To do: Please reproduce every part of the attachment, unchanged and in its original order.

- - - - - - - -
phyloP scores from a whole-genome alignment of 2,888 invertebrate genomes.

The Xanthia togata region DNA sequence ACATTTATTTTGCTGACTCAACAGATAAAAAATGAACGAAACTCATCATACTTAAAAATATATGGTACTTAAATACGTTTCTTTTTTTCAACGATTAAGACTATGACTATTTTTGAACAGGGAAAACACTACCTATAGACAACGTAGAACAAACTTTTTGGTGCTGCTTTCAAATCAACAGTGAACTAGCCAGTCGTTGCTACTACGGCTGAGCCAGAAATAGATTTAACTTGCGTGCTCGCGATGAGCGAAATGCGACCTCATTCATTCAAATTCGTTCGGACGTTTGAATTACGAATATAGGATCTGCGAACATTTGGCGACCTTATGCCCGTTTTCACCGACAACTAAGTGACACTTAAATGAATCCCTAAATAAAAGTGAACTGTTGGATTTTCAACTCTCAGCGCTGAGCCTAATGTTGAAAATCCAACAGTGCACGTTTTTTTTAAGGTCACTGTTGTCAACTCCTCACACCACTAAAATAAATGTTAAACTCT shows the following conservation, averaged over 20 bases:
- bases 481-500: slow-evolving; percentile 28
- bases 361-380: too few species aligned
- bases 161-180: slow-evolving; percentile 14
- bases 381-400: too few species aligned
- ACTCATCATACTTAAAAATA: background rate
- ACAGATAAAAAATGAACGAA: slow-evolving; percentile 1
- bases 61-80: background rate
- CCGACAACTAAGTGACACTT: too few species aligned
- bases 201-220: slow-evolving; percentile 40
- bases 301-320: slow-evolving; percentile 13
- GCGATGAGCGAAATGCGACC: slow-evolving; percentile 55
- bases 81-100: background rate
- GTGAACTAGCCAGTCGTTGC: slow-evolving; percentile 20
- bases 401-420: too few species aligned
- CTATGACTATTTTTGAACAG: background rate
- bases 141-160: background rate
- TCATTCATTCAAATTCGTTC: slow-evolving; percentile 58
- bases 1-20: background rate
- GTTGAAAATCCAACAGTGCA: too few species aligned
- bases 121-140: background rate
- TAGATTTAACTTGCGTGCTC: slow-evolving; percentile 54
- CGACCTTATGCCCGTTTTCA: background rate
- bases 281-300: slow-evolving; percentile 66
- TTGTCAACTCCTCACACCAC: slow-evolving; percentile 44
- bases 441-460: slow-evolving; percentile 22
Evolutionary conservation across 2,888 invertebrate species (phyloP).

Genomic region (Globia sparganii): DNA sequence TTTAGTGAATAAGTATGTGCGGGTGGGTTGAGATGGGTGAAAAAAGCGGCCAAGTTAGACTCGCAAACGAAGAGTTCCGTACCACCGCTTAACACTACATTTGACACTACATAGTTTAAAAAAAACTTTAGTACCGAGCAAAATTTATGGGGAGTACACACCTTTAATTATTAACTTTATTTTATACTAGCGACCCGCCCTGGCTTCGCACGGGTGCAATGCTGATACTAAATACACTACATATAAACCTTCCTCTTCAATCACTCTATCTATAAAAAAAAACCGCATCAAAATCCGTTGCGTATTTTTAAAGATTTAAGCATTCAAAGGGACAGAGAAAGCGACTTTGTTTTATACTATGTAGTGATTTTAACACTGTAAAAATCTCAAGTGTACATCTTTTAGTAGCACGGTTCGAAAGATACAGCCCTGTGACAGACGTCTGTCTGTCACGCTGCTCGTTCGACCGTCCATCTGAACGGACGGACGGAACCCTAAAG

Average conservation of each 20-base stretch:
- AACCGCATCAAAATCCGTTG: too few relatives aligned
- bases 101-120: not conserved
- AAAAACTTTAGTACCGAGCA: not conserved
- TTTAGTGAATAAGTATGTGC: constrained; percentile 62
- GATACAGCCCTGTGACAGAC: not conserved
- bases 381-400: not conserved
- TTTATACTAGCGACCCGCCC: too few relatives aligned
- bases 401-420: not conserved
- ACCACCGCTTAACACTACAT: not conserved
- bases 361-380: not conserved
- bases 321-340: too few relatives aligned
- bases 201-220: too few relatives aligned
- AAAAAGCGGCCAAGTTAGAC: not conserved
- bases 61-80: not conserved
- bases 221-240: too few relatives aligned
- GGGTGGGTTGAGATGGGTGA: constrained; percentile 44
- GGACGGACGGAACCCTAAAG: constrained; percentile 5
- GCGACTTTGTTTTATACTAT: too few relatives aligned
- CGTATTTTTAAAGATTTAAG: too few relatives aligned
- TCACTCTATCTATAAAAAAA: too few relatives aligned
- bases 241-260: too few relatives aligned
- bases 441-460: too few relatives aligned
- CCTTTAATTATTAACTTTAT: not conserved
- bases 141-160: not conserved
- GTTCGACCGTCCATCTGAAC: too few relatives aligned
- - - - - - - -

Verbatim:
phyloP scores from a whole-genome alignment of 2,888 invertebrate genomes.

The Xanthia togata region DNA sequence ACATTTATTTTGCTGACTCAACAGATAAAAAATGAACGAAACTCATCATACTTAAAAATATATGGTACTTAAATACGTTTCTTTTTTTCAACGATTAAGACTATGACTATTTTTGAACAGGGAAAACACTACCTATAGACAACGTAGAACAAACTTTTTGGTGCTGCTTTCAAATCAACAGTGAACTAGCCAGTCGTTGCTACTACGGCTGAGCCAGAAATAGATTTAACTTGCGTGCTCGCGATGAGCGAAATGCGACCTCATTCATTCAAATTCGTTCGGACGTTTGAATTACGAATATAGGATCTGCGAACATTTGGCGACCTTATGCCCGTTTTCACCGACAACTAAGTGACACTTAAATGAATCCCTAAATAAAAGTGAACTGTTGGATTTTCAACTCTCAGCGCTGAGCCTAATGTTGAAAATCCAACAGTGCACGTTTTTTTTAAGGTCACTGTTGTCAACTCCTCACACCACTAAAATAAATGTTAAACTCT shows the following conservation, averaged over 20 bases:
- bases 481-500: slow-evolving; percentile 28
- bases 361-380: too few species aligned
- bases 161-180: slow-evolving; percentile 14
- bases 381-400: too few species aligned
- ACTCATCATACTTAAAAATA: background rate
- ACAGATAAAAAATGAACGAA: slow-evolving; percentile 1
- bases 61-80: background rate
- CCGACAACTAAGTGACACTT: too few species aligned
- bases 201-220: slow-evolving; percentile 40
- bases 301-320: slow-evolving; percentile 13
- GCGATGAGCGAAATGCGACC: slow-evolving; percentile 55
- bases 81-100: background rate
- GTGAACTAGCCAGTCGTTGC: slow-evolving; percentile 20
- bases 401-420: too few species aligned
- CTATGACTATTTTTGAACAG: background rate
- bases 141-160: background rate
- TCATTCATTCAAATTCGTTC: slow-evolving; percentile 58
- bases 1-20: background rate
- GTTGAAAATCCAACAGTGCA: too few species aligned
- bases 121-140: background rate
- TAGATTTAACTTGCGTGCTC: slow-evolving; percentile 54
- CGACCTTATGCCCGTTTTCA: background rate
- bases 281-300: slow-evolving; percentile 66
- TTGTCAACTCCTCACACCAC: slow-evolving; percentile 44
- bases 441-460: slow-evolving; percentile 22
Evolutionary conservation across 2,888 invertebrate species (phyloP).

Genomic region (Globia sparganii): DNA sequence TTTAGTGAATAAGTATGTGCGGGTGGGTTGAGATGGGTGAAAAAAGCGGCCAAGTTAGACTCGCAAACGAAGAGTTCCGTACCACCGCTTAACACTACATTTGACACTACATAGTTTAAAAAAAACTTTAGTACCGAGCAAAATTTATGGGGAGTACACACCTTTAATTATTAACTTTATTTTATACTAGCGACCCGCCCTGGCTTCGCACGGGTGCAATGCTGATACTAAATACACTACATATAAACCTTCCTCTTCAATCACTCTATCTATAAAAAAAAACCGCATCAAAATCCGTTGCGTATTTTTAAAGATTTAAGCATTCAAAGGGACAGAGAAAGCGACTTTGTTTTATACTATGTAGTGATTTTAACACTGTAAAAATCTCAAGTGTACATCTTTTAGTAGCACGGTTCGAAAGATACAGCCCTGTGACAGACGTCTGTCTGTCACGCTGCTCGTTCGACCGTCCATCTGAACGGACGGACGGAACCCTAAAG

Average conservation of each 20-base stretch:
- AACCGCATCAAAATCCGTTG: too few relatives aligned
- bases 101-120: not conserved
- AAAAACTTTAGTACCGAGCA: not conserved
- TTTAGTGAATAAGTATGTGC: constrained; percentile 62
- GATACAGCCCTGTGACAGAC: not conserved
- bases 381-400: not conserved
- TTTATACTAGCGACCCGCCC: too few relatives aligned
- bases 401-420: not conserved
- ACCACCGCTTAACACTACAT: not conserved
- bases 361-380: not conserved
- bases 321-340: too few relatives aligned
- bases 201-220: too few relatives aligned
- AAAAAGCGGCCAAGTTAGAC: not conserved
- bases 61-80: not conserved
- bases 221-240: too few relatives aligned
- GGGTGGGTTGAGATGGGTGA: constrained; percentile 44
- GGACGGACGGAACCCTAAAG: constrained; percentile 5
- GCGACTTTGTTTTATACTAT: too few relatives aligned
- CGTATTTTTAAAGATTTAAG: too few relatives aligned
- TCACTCTATCTATAAAAAAA: too few relatives aligned
- bases 241-260: too few relatives aligned
- bases 441-460: too few relatives aligned
- CCTTTAATTATTAACTTTAT: not conserved
- bases 141-160: not conserved
- GTTCGACCGTCCATCTGAAC: too few relatives aligned